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Bundled services – the pros and cons

Bundled services – having security as one of many facilities management services, in a ‘bundle’ rather than a contract in its own right. Good or bad? Mark Rowe writes of the latest SRI research.

A smarter way of working, or a sign of the times – that costs count more than quality of service? Bundling was the subject for the most recent Security Research Initiative, by Perpetuity Research, led by Prof Martin Gill, pictured. You can download the 110-page report free, at the Perpetuity website. The full report went over the pros and cons of outsourcing, the different types of bundling services, what clients have to say, and the suppliers. Here we bring you some of one of the topics – what are the influences on the procurement decision.

First: why does a customer outsource security, rather than keep it in-house? A security contractor gives flexibility, and is expert at security; or, the customer prefers to keep control of security, rather than sub-contract. And why bundling rather than separate, contracted services? Bundling can offer efficiencies, and cost savings (although the researchers heard some give the view that the savings are an illusion, as everything’s chargeable in a bundle). In brief, clients have choices, ‘but much depends on the skills of those involve and the extent to which arrangements in place are supported by a well-thought through strategy’, as the SRI report puts it.

Why then does anyone decide to outsource, or not? Or to bundle, or not? The SRI saw six factors at work:

a central policy;
influence of procurement;
the status and importance of security;
the status of the security lead; and
the role of the security function.

By tradition, the SRI points to something as simple as ‘that is the way things are done’. Some public bodies might resist using the private sector. A business might vary, depending on what’s under the same roof: a sports stadium might have shops and restaurants, calling for different arrangements. Who says whether to bundle? Not necessarily procurement people; the decision might be left to local managers, or divisions. Or the board might set whatever procurement strategy. And if some in the business fear that buying through one FM company might mean the security service isn’t as good as from a specialist, the customer might be careful to specify in the tender document and set clear service level agreements – because paying for a service you don’t want is a problem, the same as getting a poor service. As one FM manager put it, ‘if I let them downgrade security it is me who has not managed security’.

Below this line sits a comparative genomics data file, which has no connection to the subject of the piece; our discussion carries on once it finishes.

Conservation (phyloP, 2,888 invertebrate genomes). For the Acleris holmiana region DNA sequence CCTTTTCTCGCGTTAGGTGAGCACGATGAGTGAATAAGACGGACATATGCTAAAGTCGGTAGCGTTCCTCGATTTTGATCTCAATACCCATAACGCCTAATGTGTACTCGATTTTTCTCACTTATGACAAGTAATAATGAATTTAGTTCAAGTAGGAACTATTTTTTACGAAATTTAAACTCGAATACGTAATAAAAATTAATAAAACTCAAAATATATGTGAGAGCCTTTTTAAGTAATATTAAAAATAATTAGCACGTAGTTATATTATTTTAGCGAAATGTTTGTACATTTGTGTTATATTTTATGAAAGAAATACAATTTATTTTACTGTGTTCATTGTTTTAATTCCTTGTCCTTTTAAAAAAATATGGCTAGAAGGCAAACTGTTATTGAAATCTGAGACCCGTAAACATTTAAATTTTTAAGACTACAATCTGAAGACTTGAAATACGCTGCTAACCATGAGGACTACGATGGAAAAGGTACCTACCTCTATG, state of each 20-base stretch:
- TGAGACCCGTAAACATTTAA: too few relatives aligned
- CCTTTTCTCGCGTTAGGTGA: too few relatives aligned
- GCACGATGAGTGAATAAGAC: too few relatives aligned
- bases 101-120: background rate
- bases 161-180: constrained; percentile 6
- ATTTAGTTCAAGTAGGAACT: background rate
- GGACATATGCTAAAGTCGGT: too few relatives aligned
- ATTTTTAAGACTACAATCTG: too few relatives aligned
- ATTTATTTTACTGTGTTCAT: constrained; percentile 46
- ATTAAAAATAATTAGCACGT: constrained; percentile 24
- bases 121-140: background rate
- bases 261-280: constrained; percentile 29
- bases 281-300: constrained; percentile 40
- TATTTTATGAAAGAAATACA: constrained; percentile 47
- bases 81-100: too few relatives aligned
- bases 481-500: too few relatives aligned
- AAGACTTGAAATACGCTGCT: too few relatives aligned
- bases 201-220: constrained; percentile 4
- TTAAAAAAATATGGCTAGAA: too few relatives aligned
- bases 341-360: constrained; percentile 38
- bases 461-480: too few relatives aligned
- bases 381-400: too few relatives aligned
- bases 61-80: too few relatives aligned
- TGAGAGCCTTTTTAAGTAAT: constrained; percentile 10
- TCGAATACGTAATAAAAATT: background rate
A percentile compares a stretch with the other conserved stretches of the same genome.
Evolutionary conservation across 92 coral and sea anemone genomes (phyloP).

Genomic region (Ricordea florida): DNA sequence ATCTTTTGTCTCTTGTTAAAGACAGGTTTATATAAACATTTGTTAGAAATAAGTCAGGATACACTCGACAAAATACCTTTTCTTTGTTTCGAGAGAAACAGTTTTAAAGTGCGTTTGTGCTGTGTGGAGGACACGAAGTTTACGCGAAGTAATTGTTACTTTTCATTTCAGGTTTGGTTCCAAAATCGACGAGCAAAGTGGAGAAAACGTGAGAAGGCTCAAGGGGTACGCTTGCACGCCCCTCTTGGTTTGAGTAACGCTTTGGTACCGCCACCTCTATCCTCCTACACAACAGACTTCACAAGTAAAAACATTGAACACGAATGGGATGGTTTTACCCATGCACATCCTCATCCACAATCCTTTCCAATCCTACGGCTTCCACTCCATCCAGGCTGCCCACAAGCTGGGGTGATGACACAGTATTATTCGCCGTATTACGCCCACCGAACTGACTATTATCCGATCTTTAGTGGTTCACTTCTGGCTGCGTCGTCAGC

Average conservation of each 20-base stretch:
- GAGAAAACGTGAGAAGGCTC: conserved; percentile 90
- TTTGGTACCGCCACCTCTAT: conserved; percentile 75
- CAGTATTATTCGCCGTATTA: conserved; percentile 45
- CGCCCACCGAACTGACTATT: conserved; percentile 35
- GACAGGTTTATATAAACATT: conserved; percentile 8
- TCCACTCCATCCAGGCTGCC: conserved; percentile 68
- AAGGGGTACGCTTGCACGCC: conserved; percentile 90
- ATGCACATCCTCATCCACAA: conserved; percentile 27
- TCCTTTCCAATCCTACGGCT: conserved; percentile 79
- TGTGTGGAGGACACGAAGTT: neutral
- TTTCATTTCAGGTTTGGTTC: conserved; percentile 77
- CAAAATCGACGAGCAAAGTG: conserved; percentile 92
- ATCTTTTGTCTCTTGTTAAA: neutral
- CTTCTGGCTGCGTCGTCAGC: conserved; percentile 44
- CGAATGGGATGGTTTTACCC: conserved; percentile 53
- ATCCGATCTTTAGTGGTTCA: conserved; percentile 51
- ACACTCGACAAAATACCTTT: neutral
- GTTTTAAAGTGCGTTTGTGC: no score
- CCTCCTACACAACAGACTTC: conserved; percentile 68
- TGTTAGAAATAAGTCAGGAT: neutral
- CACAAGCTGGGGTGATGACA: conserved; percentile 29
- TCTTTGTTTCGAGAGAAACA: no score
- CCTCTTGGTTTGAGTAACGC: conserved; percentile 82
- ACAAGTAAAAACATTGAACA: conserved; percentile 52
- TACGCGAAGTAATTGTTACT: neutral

As the SRI report said, some in security and FM in general might feel that procurement focus on price, at the expense of quality. That said, as the SRI research went on to explore, there is a point to procurement. In a word, an expert is evaluating cost and value, because corporate money is being spent. Both sides, client and supplier, have to ask the right questions at the procurement stage, else things can go wrong later.